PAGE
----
The agents in the Reading district were asked if they had any suitable properties available, but from the replies received it appeared that no suitable places were available for renting, and only three or four were put forward for sale.

It was stated by St Dunstan’s that at present only leasing could be considered.

Report of the War Charities Committee, 14 October 1916

The following applications for registration under the War Charities Act, 1916, have not been approved, and the Clerk instructed to issue certificates and to notify the Charity Commissioners: (more…)

A head teacher rejoins the army

An Easthampstead head teacher left education for the army.

August 4th 1916
D. H. Bird gives up charge of this school temporarily upon his rejoining the army.

Priestwood School log book (C/EL69, p. 183)

Remember the brave and true, and give them rest

Bracknell mourned the loss of several of its soldiers, and the serious injury of others.

THE WAR
THE ROLL OF HONOUR.

The following prayer from a Russian Liturgy will be valued by many at this time.

“Remember all those, the brave and true, who have died at the death of honour and are departed in the hope of resurrection to eternal Life. In that place of light, whence sorrow and mourning are far banished, give them rest O Lord, the Lover of man. Grant this O Lord.”

* * *
Lieut. William A. P. Foster, the elder son of Sir William and Lady Foster, has died of wounds received in action at Frankfurt in Germany. He was in the South Staffordshire Regiment and came back from South Africa in September and went out on the 4th of October to join the Army on Active Service. After three or four weeks of strenuous service he was wounded on October 31st and fell into the hands of the enemy, and now the sad news has come that he died of his wounds in November 11th. Since he joined the Army he has served mostly abroad, but we have seen him from time to time when he has been home at Priestwood House, and he was greatly loved, not only by his fellow soldiers, but by all who knew him.

Another of our Bracknell men has fallen, Frederick Butler. He rejoined the Army at the beginning of the war; he had served in the South African war and had two medals. The news of his death reached Bracknell on November 16th but he was killed on October 21st.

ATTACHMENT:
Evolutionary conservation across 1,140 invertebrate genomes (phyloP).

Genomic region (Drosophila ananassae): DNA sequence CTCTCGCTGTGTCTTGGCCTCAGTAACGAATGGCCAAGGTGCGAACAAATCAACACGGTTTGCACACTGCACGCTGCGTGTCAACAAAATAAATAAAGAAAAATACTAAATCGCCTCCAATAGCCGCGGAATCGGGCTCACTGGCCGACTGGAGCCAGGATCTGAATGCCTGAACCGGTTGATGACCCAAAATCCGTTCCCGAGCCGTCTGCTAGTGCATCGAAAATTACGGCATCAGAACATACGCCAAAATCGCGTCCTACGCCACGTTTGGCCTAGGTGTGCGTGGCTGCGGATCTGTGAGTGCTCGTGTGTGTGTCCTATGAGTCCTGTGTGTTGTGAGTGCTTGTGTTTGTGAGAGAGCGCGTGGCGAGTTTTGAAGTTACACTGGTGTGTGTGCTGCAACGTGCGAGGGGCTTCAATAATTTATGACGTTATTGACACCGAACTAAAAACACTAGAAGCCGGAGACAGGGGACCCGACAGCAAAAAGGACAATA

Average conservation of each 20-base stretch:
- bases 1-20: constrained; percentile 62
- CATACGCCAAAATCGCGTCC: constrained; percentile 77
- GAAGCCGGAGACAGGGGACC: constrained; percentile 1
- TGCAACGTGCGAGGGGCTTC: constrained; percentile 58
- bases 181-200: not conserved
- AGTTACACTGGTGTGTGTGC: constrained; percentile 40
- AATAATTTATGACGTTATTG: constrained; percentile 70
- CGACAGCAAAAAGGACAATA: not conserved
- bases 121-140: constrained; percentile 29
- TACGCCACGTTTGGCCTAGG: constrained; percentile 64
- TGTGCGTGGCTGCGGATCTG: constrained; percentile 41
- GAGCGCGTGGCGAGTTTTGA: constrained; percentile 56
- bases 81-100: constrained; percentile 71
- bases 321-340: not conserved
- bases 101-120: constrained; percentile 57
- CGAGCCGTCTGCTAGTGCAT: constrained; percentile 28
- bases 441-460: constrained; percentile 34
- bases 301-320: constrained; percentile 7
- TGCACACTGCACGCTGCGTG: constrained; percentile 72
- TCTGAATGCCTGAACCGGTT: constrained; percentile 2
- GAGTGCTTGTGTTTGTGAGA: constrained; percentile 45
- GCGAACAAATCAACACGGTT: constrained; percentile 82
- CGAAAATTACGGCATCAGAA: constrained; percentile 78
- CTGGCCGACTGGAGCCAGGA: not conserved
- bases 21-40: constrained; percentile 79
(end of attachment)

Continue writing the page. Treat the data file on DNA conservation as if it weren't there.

We also deeply regret the loss of Sub-Lieut. Charles Van Neck, the youngest son of Mrs. Van Neck, late of Lily Hill. He was a most promising young officer and fell on October 24th. Mrs Van Neck’s eldest son is also amongst the “missing.”

Amongst the wounded form this Parish are Lieut. Warren Mackenzie, who we are glad to say is reported to be doing well; he is at present in hospital in France. George Clarke, who is in the Reading hospital. Harry Hollingsworth, who some weeks ago was reported to be wounded, but of whom no further news has yet come through. H. Downham, who has been in hospital in Newcastle. Henry Barlow, who is at Chatham. Harry Matthews, who is in France, and according to his own account, “going on grand.” Another young soldier, Harry Loader, whose family lived until lately here, is also reported to be wounded; he is in the hospital at Dewsbury.

Mrs. Alfred Isaacs, whose husband was reported to be missing weeks ago, has now received a letter from him telling her that he has been wounded and captured; he has now recovered from his wounds and is a prisoner in Germany.

Lieut. Norman Johnston who was slightly wounded has come home. William Notley is also at home minus a finger, and Arthur Richardson is wounded and in France.

FOREIGN MISSIONS.
There is to be a Sale of Work (consisting of useful articles for Sailors, Soldiers, Refugees and Children) at the Parish Room at the Vicarage on Tuesday, December 6th, from 2.30 to 6 p.m., the proceeds of which will be given to Missions.

Bracknell section of Winkfield District Magazine, December 1914 (D/P151/28A/6/12)